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3 minute read

New report says Britain can lead the world in hydrogen power

As widely reported, the UK has committed to reaching net zero greenhouse gas emissions by 2050. The transport sector is a major contributor to emissions – and the main driver of dangerously high levels of air pollution in many towns and cities.

A new report from the Centre for Policy Studies (CPS), Britain’s leading centre-right think tank, argues that the approach to transport decarbonisation must not leave certain vehicles behind, and in doing so, forfeit significant future economic opportunities.

The think tank is urging the government to ensure progress is made on cleaning up not just cars, but heavy duty vehicles as well – including buses, trucks, trains and ships – where hydrogen power can be a suitable alternative to electric batteries, and include this approach in the overarching strategy being developed by the Department for Transport.

A new report highlights a significant opportunity for a hydrogen strategy to decarbonise the UK’s transport network / Picture: Ryse Hydrogen


‘Driving Change’, authored by Eamonn Ives, calls for hydrogen to be given a much bigger role in transport decarbonisation by using the UK bus fleet as a testbed for the technology. Embracing hydrogen would also give Britain an opportunity to lead the world in a vital sector and create thousands of green jobs – at a time when other economies are moving quickly to seize the global hydrogen market.

On 27 May, for example, the EU announced plans to establish a €10bn fund to develop renewable energy and clean hydrogen projects and significantly increase the number of hydrogen vehicle charging refuelling stations by 2025.

The report also points out that Britain will likely need a hydrogen infrastructure to help decarbonise other sectors, such as domestic heating and industrial processes.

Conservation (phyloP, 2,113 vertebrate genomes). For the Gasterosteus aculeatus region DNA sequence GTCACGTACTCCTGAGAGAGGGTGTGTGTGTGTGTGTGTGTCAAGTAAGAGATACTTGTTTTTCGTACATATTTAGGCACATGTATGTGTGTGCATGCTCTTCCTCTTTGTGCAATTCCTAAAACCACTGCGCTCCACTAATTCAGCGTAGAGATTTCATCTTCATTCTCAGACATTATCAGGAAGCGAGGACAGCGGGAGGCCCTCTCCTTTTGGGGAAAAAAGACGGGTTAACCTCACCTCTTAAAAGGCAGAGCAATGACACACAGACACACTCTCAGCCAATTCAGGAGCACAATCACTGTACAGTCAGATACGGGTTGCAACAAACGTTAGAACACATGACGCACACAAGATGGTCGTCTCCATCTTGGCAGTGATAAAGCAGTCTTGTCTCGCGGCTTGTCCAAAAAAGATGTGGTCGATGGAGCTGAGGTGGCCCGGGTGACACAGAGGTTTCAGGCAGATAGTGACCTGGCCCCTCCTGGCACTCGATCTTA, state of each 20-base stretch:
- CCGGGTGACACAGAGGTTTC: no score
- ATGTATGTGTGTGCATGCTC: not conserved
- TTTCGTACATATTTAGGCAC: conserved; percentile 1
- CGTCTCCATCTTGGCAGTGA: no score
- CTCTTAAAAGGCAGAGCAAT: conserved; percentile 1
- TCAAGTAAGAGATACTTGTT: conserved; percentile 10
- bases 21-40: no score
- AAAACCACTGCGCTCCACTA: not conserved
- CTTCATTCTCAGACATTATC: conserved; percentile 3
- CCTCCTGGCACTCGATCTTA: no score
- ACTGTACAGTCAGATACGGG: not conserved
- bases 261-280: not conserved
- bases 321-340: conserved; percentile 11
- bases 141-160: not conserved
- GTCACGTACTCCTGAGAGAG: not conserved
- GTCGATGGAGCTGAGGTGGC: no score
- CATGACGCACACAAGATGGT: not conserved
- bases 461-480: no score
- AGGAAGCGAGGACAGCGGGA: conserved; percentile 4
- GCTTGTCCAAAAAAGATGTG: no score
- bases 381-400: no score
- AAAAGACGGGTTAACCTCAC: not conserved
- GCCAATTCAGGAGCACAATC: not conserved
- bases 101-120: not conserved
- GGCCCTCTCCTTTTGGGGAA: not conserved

The report contains a range of specific recommendations, including:
Setting out a UK-wide hydrogen strategy before COP26, and establishing a cross-departmental working group
Ensuring that Britain develops an adequate hydrogen infrastructure, including investment via the government’s clean energy funds
Setting a target of 2038 for the UK bus fleet to become zero-emission
Developing individual strategies within the transport decarbonisation plan for decarbonising HGVs and LGVs, buses, trains, shipping and aviation
Reforming the bus service operators grant and renewable transport fuel obligation
Introducing clean air targets in line with WHO guidelines and strengthening clean air zones

Jo Bamford, founder and chief executive of Ryse Hydrogen, said: “This report is further evidence that hydrogen’s time is now and that we need support for UK industry, UK jobs, and a product which can be made and used entirely on these shores.

“If we fail to act, we will become importers rather than exporters of another green technology required to get us to net zero, just as we did with wind turbines and batteries. It’s simply a matter of which country will be the first to capture the industrial opportunities of acting first. China, Australia and Germany to name a few are all moving quickly, and only last week the EU announced a multi-billion Euro package to support green hydrogen infrastructure.

“With hydrogen-electric buses entering service in major UK cities this year, the UK is primed and ready to lead the race.”

The Rt Hon. Grant Shapps, secretary of state for transport, added: “As we begin the road to recovery from Covid-19 and rebuild our economy and infrastructure I am clear we can’t just go back to how we were before. We have the opportunity to create a more prosperous, stronger and greener country and transport will be at the heart of that. Therefore, I welcome the work done by the CPS and others to come up with new and innovative ways to deliver on this government’s ambitious decarbonisation agenda.”

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